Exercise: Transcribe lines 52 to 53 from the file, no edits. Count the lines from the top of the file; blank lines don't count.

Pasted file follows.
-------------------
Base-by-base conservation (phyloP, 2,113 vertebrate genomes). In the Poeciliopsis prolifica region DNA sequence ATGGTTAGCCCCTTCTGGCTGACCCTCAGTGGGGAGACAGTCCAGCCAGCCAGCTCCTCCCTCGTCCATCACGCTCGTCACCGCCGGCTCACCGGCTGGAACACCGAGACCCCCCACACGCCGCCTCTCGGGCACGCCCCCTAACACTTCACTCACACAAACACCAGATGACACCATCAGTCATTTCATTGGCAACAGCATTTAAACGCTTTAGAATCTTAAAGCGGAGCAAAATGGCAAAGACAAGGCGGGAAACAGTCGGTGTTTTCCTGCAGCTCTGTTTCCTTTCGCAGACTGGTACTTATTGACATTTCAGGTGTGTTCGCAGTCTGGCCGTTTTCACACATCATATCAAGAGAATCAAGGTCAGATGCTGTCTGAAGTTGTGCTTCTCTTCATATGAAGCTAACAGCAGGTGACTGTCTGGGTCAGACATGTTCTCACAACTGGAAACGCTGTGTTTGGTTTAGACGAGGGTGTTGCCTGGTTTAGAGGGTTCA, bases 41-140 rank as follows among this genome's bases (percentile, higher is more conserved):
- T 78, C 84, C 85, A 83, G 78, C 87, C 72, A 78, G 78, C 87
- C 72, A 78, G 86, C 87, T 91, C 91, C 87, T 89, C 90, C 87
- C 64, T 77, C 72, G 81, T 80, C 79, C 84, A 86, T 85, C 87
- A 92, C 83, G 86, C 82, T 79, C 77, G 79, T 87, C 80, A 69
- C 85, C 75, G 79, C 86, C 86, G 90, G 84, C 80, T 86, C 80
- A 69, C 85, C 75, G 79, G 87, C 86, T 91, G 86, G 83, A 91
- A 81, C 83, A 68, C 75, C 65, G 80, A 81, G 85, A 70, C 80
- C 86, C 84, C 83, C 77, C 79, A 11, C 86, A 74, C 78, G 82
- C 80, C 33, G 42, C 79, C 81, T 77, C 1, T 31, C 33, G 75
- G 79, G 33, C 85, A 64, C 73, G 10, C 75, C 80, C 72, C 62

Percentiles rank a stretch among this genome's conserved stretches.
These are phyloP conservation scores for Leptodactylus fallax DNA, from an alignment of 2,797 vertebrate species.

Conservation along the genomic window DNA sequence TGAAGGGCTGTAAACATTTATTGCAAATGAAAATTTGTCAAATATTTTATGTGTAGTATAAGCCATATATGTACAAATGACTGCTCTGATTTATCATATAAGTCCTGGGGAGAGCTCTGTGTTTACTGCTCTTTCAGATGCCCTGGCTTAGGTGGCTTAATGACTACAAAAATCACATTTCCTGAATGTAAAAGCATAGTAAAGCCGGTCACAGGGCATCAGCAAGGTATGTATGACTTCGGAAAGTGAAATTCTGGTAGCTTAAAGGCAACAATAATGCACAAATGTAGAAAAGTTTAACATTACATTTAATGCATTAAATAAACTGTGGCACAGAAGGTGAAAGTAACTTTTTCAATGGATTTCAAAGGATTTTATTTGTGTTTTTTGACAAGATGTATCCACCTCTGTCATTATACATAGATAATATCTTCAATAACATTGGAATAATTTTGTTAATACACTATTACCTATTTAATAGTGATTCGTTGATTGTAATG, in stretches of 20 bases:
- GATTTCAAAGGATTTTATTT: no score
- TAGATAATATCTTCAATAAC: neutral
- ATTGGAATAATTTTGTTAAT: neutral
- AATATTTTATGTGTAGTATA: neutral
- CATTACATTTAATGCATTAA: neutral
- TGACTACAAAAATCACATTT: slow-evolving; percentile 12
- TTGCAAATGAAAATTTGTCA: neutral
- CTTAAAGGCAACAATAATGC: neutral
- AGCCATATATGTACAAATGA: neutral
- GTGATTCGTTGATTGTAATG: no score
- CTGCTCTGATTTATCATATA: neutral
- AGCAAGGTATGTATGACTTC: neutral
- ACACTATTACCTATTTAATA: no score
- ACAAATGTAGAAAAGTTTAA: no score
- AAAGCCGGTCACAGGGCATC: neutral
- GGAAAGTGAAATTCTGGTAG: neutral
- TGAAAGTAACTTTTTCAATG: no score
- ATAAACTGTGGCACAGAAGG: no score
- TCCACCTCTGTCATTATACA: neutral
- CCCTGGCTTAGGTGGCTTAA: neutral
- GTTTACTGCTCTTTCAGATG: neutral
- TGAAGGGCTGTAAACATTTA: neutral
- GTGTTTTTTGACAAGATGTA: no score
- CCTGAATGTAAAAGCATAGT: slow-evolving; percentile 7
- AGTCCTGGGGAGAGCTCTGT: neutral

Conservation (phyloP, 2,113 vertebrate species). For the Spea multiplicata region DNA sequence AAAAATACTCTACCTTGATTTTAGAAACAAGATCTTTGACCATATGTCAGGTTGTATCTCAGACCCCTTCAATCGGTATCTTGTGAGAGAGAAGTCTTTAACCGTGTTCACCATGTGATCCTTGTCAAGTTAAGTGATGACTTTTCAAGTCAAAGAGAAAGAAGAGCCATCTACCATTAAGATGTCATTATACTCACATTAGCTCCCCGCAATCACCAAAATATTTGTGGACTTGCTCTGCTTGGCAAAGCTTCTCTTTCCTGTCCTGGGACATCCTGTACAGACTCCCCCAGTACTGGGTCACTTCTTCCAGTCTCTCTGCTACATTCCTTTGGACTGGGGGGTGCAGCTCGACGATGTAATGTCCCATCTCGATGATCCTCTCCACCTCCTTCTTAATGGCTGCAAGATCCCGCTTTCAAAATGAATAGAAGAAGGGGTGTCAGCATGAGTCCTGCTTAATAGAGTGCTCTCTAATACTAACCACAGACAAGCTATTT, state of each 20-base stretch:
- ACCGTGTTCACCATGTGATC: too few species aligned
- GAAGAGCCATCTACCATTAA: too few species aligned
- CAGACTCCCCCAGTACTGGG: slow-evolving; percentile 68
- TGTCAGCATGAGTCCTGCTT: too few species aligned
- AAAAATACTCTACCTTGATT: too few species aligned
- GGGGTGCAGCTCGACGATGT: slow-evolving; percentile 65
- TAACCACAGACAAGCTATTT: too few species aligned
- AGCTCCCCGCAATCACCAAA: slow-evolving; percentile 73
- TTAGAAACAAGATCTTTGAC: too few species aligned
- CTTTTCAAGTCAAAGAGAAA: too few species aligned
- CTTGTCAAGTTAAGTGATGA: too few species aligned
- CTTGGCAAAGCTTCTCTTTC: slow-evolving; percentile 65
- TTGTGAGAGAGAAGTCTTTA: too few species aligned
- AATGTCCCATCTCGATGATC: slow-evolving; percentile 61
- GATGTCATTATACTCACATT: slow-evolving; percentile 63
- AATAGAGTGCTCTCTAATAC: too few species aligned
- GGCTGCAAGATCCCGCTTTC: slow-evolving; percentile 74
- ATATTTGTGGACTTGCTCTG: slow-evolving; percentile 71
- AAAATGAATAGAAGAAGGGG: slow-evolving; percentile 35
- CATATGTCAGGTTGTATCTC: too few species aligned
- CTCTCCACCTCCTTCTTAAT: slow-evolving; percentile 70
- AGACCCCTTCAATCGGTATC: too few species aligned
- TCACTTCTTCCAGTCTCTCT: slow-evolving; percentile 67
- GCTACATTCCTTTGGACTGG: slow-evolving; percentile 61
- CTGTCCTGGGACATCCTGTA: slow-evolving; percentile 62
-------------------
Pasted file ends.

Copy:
- CTTGGCAAAGCTTCTCTTTC: slow-evolving; percentile 65
- TTGTGAGAGAGAAGTCTTTA: too few species aligned